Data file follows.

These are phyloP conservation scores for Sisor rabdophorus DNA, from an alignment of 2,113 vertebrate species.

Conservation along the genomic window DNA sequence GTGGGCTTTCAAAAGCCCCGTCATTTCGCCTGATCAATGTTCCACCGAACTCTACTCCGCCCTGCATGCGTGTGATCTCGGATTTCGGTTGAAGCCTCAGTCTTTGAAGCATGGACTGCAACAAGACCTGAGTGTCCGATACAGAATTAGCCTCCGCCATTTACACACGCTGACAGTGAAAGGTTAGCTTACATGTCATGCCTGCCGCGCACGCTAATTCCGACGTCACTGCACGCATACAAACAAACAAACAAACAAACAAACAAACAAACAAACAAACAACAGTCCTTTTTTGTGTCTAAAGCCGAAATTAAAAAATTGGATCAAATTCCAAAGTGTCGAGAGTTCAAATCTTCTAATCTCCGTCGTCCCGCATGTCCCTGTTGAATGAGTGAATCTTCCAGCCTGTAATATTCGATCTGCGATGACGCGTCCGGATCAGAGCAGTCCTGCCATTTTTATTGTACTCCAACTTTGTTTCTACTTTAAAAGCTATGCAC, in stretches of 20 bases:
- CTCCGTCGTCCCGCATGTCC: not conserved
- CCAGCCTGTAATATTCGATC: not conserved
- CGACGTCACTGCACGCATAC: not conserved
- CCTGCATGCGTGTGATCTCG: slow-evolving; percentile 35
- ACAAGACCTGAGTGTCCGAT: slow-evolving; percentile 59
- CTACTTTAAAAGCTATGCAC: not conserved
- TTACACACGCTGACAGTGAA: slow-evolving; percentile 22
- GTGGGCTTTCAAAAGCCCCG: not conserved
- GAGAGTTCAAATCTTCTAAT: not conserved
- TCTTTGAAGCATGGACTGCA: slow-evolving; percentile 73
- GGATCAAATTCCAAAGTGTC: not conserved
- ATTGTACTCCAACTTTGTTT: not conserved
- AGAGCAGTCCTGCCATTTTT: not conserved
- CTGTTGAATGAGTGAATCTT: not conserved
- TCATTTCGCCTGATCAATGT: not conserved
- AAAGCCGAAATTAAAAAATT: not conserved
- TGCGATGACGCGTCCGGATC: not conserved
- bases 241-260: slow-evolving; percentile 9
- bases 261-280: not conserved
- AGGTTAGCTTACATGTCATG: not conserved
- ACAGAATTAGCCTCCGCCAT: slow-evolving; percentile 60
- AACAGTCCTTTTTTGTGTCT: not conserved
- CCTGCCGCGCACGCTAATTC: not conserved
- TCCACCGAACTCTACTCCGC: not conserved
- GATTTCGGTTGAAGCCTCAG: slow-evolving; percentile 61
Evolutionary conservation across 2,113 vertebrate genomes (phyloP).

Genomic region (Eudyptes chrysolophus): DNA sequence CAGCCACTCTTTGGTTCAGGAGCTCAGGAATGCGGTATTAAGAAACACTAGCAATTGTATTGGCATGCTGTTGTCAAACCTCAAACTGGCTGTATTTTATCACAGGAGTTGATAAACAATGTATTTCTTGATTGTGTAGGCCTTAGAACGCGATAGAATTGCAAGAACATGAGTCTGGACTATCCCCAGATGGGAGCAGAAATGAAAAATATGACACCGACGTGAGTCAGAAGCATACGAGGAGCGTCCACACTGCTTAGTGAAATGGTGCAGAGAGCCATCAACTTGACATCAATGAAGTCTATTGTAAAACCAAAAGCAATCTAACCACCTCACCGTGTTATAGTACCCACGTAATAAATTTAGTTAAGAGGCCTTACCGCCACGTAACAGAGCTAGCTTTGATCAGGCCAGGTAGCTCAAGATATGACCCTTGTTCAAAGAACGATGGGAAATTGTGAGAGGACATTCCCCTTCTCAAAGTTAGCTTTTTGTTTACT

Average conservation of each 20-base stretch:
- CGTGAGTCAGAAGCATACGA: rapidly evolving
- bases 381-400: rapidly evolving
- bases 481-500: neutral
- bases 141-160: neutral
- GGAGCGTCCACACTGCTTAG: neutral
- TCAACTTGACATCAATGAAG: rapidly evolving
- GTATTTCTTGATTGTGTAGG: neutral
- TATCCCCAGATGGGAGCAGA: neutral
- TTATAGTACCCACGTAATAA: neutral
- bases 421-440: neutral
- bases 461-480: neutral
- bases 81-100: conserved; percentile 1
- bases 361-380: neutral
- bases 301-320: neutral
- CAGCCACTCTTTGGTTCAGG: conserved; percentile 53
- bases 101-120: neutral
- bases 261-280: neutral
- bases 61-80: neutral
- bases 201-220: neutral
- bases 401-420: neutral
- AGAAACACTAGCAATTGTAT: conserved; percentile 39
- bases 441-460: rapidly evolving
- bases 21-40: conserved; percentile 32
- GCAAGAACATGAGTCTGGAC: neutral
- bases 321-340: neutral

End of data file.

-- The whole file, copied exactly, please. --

These are phyloP conservation scores for Sisor rabdophorus DNA, from an alignment of 2,113 vertebrate species.

Conservation along the genomic window DNA sequence GTGGGCTTTCAAAAGCCCCGTCATTTCGCCTGATCAATGTTCCACCGAACTCTACTCCGCCCTGCATGCGTGTGATCTCGGATTTCGGTTGAAGCCTCAGTCTTTGAAGCATGGACTGCAACAAGACCTGAGTGTCCGATACAGAATTAGCCTCCGCCATTTACACACGCTGACAGTGAAAGGTTAGCTTACATGTCATGCCTGCCGCGCACGCTAATTCCGACGTCACTGCACGCATACAAACAAACAAACAAACAAACAAACAAACAAACAAACAAACAACAGTCCTTTTTTGTGTCTAAAGCCGAAATTAAAAAATTGGATCAAATTCCAAAGTGTCGAGAGTTCAAATCTTCTAATCTCCGTCGTCCCGCATGTCCCTGTTGAATGAGTGAATCTTCCAGCCTGTAATATTCGATCTGCGATGACGCGTCCGGATCAGAGCAGTCCTGCCATTTTTATTGTACTCCAACTTTGTTTCTACTTTAAAAGCTATGCAC, in stretches of 20 bases:
- CTCCGTCGTCCCGCATGTCC: not conserved
- CCAGCCTGTAATATTCGATC: not conserved
- CGACGTCACTGCACGCATAC: not conserved
- CCTGCATGCGTGTGATCTCG: slow-evolving; percentile 35
- ACAAGACCTGAGTGTCCGAT: slow-evolving; percentile 59
- CTACTTTAAAAGCTATGCAC: not conserved
- TTACACACGCTGACAGTGAA: slow-evolving; percentile 22
- GTGGGCTTTCAAAAGCCCCG: not conserved
- GAGAGTTCAAATCTTCTAAT: not conserved
- TCTTTGAAGCATGGACTGCA: slow-evolving; percentile 73
- GGATCAAATTCCAAAGTGTC: not conserved
- ATTGTACTCCAACTTTGTTT: not conserved
- AGAGCAGTCCTGCCATTTTT: not conserved
- CTGTTGAATGAGTGAATCTT: not conserved
- TCATTTCGCCTGATCAATGT: not conserved
- AAAGCCGAAATTAAAAAATT: not conserved
- TGCGATGACGCGTCCGGATC: not conserved
- bases 241-260: slow-evolving; percentile 9
- bases 261-280: not conserved
- AGGTTAGCTTACATGTCATG: not conserved
- ACAGAATTAGCCTCCGCCAT: slow-evolving; percentile 60
- AACAGTCCTTTTTTGTGTCT: not conserved
- CCTGCCGCGCACGCTAATTC: not conserved
- TCCACCGAACTCTACTCCGC: not conserved
- GATTTCGGTTGAAGCCTCAG: slow-evolving; percentile 61
Evolutionary conservation across 2,113 vertebrate genomes (phyloP).

Genomic region (Eudyptes chrysolophus): DNA sequence CAGCCACTCTTTGGTTCAGGAGCTCAGGAATGCGGTATTAAGAAACACTAGCAATTGTATTGGCATGCTGTTGTCAAACCTCAAACTGGCTGTATTTTATCACAGGAGTTGATAAACAATGTATTTCTTGATTGTGTAGGCCTTAGAACGCGATAGAATTGCAAGAACATGAGTCTGGACTATCCCCAGATGGGAGCAGAAATGAAAAATATGACACCGACGTGAGTCAGAAGCATACGAGGAGCGTCCACACTGCTTAGTGAAATGGTGCAGAGAGCCATCAACTTGACATCAATGAAGTCTATTGTAAAACCAAAAGCAATCTAACCACCTCACCGTGTTATAGTACCCACGTAATAAATTTAGTTAAGAGGCCTTACCGCCACGTAACAGAGCTAGCTTTGATCAGGCCAGGTAGCTCAAGATATGACCCTTGTTCAAAGAACGATGGGAAATTGTGAGAGGACATTCCCCTTCTCAAAGTTAGCTTTTTGTTTACT

Average conservation of each 20-base stretch:
- CGTGAGTCAGAAGCATACGA: rapidly evolving
- bases 381-400: rapidly evolving
- bases 481-500: neutral
- bases 141-160: neutral
- GGAGCGTCCACACTGCTTAG: neutral
- TCAACTTGACATCAATGAAG: rapidly evolving
- GTATTTCTTGATTGTGTAGG: neutral
- TATCCCCAGATGGGAGCAGA: neutral
- TTATAGTACCCACGTAATAA: neutral
- bases 421-440: neutral
- bases 461-480: neutral
- bases 81-100: conserved; percentile 1
- bases 361-380: neutral
- bases 301-320: neutral
- CAGCCACTCTTTGGTTCAGG: conserved; percentile 53
- bases 101-120: neutral
- bases 261-280: neutral
- bases 61-80: neutral
- bases 201-220: neutral
- bases 401-420: neutral
- AGAAACACTAGCAATTGTAT: conserved; percentile 39
- bases 441-460: rapidly evolving
- bases 21-40: conserved; percentile 32
- GCAAGAACATGAGTCTGGAC: neutral
- bases 321-340: neutral